Half of the works on this album were originally composed for organ, beginning with the first track, the Prelude and Fugue in E-flat major (popularly known as the “St. Anne’s Fugue”). Piemontesi has chosen to split the prelude from the fugue, a practice which the booklet note writer, Mark Berry, implies to be reasonable, even though the vast majority of keyboardists (both pianists and organists) do not make this kind of separation. He writes: “Though we consider prelude and fugue to form a single work, it is not clear that Bach did.” And he’s right. In the first published edition of the Klavierübung III (of which this work forms a part), the prelude was printed at the beginning of the volume, while the fugue was printed at the end, with some chorale preludes and the Four Duets separating them. Given this fact, Piemontesi is certainly within his rights to separate the two portions of the work this way, although I’m so used to the “single work” idea of it, that it may take me some time to get used to Piemontesi’s conception of the form. In general, it’s a good performance, with the pianist making good use of his fine sounding instrument, but there’s one bothersome blemish to the performance, at least for me, and that’s Piemontesi’s decision to play the notes printed in the reduced-size typeface (ie. like grace notes) on the beat, rather than before the beat. What? Everyone has known for more than half a century that Bach wanted his ornaments played on the beat, but I question whether Busoni wanted that type of execution. Just within Busoni’s placement and layout of the chords, the on the beat execution often sounds weak and disrupts the continuing power of the phrase in a way that a before the beat execution would not. That’s just my opinion of course.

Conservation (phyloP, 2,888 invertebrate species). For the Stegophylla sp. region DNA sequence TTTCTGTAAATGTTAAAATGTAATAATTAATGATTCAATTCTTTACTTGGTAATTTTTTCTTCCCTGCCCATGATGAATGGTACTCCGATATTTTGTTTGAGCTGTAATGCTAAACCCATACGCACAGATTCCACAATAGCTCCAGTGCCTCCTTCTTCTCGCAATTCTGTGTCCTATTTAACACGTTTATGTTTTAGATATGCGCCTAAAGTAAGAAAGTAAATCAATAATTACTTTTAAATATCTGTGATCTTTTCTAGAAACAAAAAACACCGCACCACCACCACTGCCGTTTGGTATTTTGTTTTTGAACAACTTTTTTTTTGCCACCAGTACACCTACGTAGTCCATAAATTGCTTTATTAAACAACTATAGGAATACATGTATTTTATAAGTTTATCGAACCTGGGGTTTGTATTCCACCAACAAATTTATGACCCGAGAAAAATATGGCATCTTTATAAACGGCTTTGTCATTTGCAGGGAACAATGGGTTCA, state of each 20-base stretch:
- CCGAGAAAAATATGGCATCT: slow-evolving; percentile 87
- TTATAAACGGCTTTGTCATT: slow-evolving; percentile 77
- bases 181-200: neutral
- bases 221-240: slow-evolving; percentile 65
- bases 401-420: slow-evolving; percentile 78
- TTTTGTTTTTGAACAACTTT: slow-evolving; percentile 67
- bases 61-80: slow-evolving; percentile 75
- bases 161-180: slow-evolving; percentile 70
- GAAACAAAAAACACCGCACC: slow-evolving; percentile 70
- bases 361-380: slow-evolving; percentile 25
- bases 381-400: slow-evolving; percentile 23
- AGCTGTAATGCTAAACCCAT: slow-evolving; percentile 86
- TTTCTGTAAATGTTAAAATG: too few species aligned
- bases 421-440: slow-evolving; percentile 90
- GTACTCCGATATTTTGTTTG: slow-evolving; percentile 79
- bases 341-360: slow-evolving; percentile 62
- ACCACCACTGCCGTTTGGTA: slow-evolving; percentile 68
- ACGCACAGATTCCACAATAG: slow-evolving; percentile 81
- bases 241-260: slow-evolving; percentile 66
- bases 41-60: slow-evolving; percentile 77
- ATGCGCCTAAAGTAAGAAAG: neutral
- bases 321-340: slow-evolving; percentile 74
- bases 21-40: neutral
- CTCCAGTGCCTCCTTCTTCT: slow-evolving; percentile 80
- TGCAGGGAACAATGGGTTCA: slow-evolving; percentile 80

The two chorale preludes which follow are again well played, but likewise contain aspects which I’m a bit bothered by. For instance, in “Wachet auf, ruft uns die Stimme”, Piemontesi often clips off the last note of the many short slurs in the piece rather abruptly, which to my mind is not in keeping with Busoni’s request for “simple expression and naive piety”. In a way, I think I can see what Piemontesi’s idea is: by clipping that last note of many of the slurs, he wants to reduce its sound so that it’s less likely to interfere with the chorale melody, once the two ideas appear in counterpoint. I appreciate his thinking, but I’m not convinced by it, and I’ve heard other performances which avoid this kind of clipping at the end of the slur and which nevertheless bring out the chorale melody without a problem. In addition, I’m not sure just what edition of the music Piemontesi is using. I’ve got the old Edition Breitkopf score, and, in some spots, I’m not sure what I’m seeing vs. what I’m hearing — and I’m hearing some extra filling in the middle voices that’s absent from the score as I see it. Of course, this could be something added or improvised by Piemontesi himself, but I wish the booklet notes had been more explicit as to just what the pianist is doing here, or what edition he was using.